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Dick Lee asked recently in LinkedIn: “We rarely see people as enthused as they are over social media. Among those recent rare times are: when the high-tech balloon popped; at the height of the housing bubble; just before the market crashed; and when Sarah Palin was nominated for VP. Hey, exuberance can be headiest just before the fall.”

I’d say YES – the social media bubble is about to burst. People are recognizing already that the endless hours of watching the incoming streams from Twitter and Facebook or all the status updates on LinkedIn are hours wasted. All the paid tweets and people or agencies, who have been hired to tweet are not going to contribute to the bottom line. And the fan pages people build to get “fans, followers, connections” are just hopes that it will do something for the business – but it won’t.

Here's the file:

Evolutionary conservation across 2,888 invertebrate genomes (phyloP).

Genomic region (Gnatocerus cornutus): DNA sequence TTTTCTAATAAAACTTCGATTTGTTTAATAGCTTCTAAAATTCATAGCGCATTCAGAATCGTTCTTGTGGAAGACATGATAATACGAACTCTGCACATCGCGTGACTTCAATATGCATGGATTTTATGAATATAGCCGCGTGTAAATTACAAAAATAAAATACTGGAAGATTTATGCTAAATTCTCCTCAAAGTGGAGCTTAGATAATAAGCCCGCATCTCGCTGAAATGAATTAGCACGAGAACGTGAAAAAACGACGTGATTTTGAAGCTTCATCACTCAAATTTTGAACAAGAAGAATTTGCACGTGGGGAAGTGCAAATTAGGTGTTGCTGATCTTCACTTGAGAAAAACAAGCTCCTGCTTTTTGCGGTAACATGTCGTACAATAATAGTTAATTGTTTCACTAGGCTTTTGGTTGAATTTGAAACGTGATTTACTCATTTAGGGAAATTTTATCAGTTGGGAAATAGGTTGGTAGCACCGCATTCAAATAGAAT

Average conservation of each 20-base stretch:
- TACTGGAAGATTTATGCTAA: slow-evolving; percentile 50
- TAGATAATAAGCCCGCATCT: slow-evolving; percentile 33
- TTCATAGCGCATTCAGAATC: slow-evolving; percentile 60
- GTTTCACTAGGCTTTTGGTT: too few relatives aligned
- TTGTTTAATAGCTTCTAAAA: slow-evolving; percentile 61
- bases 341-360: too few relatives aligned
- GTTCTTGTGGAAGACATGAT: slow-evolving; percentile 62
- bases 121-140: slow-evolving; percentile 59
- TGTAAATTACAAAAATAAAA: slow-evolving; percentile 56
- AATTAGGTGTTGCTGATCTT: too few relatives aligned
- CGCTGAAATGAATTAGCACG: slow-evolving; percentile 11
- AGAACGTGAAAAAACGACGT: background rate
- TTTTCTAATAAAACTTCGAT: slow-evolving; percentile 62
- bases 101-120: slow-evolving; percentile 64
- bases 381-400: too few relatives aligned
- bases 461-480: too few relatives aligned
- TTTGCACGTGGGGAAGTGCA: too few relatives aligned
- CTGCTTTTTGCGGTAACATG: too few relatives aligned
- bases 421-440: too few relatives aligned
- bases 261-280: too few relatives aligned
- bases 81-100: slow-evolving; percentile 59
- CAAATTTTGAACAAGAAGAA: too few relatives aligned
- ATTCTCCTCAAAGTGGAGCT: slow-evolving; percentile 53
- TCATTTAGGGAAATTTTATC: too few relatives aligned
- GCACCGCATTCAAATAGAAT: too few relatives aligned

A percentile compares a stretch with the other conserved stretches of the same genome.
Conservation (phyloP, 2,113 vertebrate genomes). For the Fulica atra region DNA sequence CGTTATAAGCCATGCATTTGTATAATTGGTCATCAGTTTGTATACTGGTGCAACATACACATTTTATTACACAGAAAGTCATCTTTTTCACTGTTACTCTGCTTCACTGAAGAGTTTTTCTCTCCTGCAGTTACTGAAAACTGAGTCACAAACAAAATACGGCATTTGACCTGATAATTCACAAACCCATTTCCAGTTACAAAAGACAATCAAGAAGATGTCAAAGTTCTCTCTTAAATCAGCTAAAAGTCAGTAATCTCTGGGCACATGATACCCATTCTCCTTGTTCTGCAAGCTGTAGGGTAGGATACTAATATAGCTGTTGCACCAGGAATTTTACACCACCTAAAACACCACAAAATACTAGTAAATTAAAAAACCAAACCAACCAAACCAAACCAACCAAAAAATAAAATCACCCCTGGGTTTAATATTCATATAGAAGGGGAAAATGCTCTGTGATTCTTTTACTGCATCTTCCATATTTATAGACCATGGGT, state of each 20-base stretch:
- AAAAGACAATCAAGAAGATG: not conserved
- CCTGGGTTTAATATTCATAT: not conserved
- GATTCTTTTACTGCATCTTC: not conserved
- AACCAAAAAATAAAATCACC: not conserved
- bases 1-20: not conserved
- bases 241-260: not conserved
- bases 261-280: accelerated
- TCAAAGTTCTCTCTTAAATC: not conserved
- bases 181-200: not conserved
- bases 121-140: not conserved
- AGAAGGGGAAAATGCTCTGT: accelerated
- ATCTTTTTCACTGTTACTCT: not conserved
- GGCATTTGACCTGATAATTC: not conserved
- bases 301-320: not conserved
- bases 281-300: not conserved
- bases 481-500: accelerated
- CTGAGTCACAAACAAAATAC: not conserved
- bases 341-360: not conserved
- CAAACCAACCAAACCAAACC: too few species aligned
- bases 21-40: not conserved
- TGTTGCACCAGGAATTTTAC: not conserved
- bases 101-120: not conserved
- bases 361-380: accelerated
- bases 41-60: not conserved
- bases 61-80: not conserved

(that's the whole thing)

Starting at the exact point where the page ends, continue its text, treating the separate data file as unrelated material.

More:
Yet, there are businesses who not only survived during the economic down turn but actually showed significant growth. What did they do differently as most are also associated with the rise of social media? The answer is SO SIMPLE that most people will reject the truth and continue to look for the hole grail. The answer is “The become more social with their customers”. Socializing is work, it takes time and focus, discipline and a clear understanding what to do and what not to do. And as 80% of humans continue to look for getting the job done automatically and get rich instantly, they will leave the social web because they just learned again and again – there is no free lunch.